Chris has the new iPhone XS and the wireless Apple AirPods, but he keeps getting distortion when he takes calls. Not when listening to music or watching video, though. Leo says that Bluetooth headphones have two different modes. There's a mode for use as a headset for calls and A2DP. A2DP is stereo and was designed for listening to music. Headset mode uses the minimum bandwidth possible. So that could affect it. Also, a phone call that is routed through the internet can be full bandwidth and it may be that the AirPods just can't handle it.
Artie has a Samsung Note 8 and a Plantronics Bluetooth headset, but sometimes the Bluetooth drops out when he listens to music. Leo says "welcome to Bluetooth!" Leo says he prefers to listen wired to music, which is one of the reasons he keeps buying Samsung. John in the chatroom has the same issue with his device and the Plantronics. For using calls, Bluetooth is fine. For listening to music, it's really not ready for prime time. The chatroom says that Plantronics has an app for Android, which may help.
Jim just got a new Honda and he can't get his MP3 player to pair with it via Bluetooth. Leo says that if he can connect his phone via Bluetooth, then it supports Honda's version of the A2DP standard. The question is, does that MP3 player support it? It may be that Honda doesn't properly implement A2DP. Most cars will pair with an A2DP standard, and if his MP3 player supports it, then it should. But since that car has Apple CarPlay, he can always use his phone to stream music.
David loves his Bose Quiet Comfort headphones. Can he get a Bluetooth adapter for it? Leo says there are Bluetooth adapters, but it may not sound as good as he would want it to. There is a new standard coming called APT-X, which is the successor to A2DP and it promises better audio. But both ends have to be APT-X compliant.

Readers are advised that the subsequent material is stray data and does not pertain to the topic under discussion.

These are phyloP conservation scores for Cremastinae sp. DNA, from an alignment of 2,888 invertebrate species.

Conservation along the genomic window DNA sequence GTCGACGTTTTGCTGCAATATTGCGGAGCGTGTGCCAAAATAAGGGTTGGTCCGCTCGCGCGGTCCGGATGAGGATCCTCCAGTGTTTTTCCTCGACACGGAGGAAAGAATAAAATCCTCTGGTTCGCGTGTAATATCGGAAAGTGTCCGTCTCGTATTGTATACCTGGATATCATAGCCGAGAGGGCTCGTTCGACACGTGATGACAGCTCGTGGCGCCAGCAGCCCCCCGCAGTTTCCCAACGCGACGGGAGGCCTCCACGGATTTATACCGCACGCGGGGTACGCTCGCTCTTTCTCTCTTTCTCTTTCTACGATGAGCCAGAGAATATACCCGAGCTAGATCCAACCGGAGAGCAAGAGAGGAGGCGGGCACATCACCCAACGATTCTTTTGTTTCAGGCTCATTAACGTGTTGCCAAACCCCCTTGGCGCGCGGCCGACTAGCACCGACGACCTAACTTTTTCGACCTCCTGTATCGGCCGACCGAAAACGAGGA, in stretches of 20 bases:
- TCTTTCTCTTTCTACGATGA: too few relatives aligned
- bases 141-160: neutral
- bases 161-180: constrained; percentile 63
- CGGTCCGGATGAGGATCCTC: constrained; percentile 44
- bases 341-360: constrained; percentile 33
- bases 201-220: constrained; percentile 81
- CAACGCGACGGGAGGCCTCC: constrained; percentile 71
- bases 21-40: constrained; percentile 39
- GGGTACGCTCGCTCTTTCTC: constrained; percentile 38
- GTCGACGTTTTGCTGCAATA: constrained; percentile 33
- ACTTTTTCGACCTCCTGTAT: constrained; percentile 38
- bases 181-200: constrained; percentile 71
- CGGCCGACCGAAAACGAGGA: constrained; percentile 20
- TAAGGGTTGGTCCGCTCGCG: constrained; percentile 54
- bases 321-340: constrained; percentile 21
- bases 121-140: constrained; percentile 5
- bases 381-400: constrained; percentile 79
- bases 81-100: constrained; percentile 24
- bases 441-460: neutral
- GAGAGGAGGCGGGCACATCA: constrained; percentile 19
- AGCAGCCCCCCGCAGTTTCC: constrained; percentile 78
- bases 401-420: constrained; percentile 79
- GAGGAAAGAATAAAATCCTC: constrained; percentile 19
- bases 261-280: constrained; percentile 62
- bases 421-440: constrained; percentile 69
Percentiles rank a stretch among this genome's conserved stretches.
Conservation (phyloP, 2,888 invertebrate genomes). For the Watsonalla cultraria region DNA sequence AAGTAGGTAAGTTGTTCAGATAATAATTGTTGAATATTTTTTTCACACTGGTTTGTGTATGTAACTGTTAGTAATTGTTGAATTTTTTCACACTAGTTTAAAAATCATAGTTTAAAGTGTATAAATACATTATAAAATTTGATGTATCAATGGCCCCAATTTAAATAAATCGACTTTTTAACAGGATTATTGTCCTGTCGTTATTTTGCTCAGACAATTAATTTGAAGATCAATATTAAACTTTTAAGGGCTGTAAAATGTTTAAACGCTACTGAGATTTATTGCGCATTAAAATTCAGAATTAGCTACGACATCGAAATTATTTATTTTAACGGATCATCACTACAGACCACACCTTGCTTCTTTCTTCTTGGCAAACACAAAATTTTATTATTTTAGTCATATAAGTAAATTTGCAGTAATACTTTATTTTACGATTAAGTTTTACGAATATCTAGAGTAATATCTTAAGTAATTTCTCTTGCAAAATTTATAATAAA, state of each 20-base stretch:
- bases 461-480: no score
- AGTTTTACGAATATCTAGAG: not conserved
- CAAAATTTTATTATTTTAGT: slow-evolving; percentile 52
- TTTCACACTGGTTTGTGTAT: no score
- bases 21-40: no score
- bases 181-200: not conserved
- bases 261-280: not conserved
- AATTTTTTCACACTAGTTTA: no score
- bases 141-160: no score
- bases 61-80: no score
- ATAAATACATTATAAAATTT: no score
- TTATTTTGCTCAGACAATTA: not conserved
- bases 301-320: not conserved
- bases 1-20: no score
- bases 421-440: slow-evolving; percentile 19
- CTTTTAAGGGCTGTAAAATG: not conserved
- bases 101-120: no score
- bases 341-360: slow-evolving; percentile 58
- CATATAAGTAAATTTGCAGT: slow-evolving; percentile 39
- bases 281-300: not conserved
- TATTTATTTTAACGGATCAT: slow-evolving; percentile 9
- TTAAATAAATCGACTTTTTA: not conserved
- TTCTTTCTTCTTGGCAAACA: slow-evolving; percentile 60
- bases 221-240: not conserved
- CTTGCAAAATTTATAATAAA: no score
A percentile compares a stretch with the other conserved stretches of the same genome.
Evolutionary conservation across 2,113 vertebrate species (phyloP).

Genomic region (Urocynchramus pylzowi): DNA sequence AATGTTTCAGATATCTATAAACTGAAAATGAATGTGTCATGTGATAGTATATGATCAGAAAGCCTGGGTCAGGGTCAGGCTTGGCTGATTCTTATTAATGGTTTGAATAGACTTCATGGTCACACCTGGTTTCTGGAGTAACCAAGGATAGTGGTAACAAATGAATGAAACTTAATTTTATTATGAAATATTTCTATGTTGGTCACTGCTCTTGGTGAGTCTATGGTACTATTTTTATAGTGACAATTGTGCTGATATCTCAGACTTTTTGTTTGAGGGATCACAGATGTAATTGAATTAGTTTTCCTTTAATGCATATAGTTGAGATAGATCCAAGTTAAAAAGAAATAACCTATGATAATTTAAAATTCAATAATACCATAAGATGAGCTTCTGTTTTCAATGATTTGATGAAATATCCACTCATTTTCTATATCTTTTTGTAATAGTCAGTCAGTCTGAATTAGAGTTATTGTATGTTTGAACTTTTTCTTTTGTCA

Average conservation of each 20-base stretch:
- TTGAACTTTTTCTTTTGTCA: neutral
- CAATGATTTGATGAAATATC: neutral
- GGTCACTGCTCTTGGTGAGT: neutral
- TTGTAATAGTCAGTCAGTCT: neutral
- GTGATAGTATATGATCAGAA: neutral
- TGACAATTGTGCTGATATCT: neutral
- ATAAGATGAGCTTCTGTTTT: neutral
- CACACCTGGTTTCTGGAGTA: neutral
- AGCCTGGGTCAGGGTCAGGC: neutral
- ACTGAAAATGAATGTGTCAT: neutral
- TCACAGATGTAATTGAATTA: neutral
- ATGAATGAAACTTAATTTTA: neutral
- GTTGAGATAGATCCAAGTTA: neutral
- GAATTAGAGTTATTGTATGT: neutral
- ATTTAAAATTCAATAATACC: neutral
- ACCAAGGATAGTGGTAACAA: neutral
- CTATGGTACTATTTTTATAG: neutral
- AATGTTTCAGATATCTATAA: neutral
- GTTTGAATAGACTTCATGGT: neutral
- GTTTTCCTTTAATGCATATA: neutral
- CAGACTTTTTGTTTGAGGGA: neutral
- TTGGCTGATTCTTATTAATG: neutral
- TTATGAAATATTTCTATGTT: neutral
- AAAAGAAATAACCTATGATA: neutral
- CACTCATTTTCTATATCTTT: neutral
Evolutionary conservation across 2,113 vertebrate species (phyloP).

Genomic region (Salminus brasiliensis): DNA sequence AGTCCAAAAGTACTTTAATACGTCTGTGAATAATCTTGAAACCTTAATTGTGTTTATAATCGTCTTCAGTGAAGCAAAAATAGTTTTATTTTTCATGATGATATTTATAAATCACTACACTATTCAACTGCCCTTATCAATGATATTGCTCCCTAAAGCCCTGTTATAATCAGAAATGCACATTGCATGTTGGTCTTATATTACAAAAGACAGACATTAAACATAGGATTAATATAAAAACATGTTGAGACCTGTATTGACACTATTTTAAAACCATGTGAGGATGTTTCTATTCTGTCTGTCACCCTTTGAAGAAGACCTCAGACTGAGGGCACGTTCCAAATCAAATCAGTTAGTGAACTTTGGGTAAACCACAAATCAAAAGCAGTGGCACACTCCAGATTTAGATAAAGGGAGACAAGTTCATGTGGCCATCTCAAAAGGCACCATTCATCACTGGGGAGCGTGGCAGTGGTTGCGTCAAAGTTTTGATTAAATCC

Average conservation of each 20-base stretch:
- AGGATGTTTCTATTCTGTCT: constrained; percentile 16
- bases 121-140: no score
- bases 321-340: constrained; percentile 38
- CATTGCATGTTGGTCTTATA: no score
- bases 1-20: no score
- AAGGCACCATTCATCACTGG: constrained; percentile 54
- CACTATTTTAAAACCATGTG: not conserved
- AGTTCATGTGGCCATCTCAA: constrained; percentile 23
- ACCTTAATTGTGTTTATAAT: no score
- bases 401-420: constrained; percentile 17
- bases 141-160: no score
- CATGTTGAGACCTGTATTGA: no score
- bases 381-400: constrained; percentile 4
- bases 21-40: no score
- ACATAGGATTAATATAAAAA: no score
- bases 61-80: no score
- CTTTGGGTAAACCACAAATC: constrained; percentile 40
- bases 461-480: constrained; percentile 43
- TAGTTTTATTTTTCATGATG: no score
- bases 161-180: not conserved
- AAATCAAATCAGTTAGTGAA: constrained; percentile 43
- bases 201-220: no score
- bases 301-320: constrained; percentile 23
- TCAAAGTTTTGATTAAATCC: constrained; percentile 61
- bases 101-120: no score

Lee is looking at Bluetooth headphones. Leo says that Apple is making the move towards Bluetooth headphones and there's plenty of options out there already. Leo says he'll want to make sure his headphones are at least A2DP profile supported.
Bob has a pair of headphones that he loves and and older receiver. He would like to convert them to bluetooth. Leo says it can be done with a bluetooth transceiver. They come out of China and aren't very expensive. Rocketfish makes one. OroTech. You can easily get one for under $100 or even $50. You'll want one that plugs into the optical audio out to keep it digital for the least signal degradation. You'll also want the A2DP standard.
Avis has a Sony LCD TV and she says that she's having trouble connecting her Bluetooth speakers and home theater to it. They work with her tablet and mobile phone, but not her Sony TV. Leo says that Sony doesn't put the A2DP Bluetooth profile in the TV OS (although this year's models do). That's probably why it can't pick it up. Also, only one device can connect to Bluetooth at a time. So she can't have it do double duty.
Phil would like to watch TV with wireless headphones so he doesn't disturb the rest of his family late at night. Leo says to look for a good Bluetooth headset that uses A2DP or AptX. USA Today recently came up with a whole list of options at usatoday.com
Another good place to look is at headphones.reviewed.com Beyer Dynamics and Sony both make great wireless headphones.
Laurie wants to stream music from her iPhone or iPad and she has a ton of music on a hard drive. How can she connect the two and create a streaming audio solution through surround sound? Can she add a Bluetooth receiver to her surround sound system? She uses a Panasonic Home Theater in a Box.
Leo says one option is a $25 Bluetooth Audio Receiver that she can get from Amazon. Leo wouldn't spend more than that. Make sure it uses A2DP, which is stereo Bluetooth.
Vlad wants to be able to play streaming music from his phone to his car stereo. Leo says that if he has a stereo that has Bluetooth support, then he can do it via A2DP. But if he doesn't have Bluetooth support, he can get audio through the lightning connector. If his stereo has USB, Leo isn't convinced that he could route it through Android's microUSB port. It's more likely better to use a cassette adapter that he can plug into his mobile phone's headphone jack.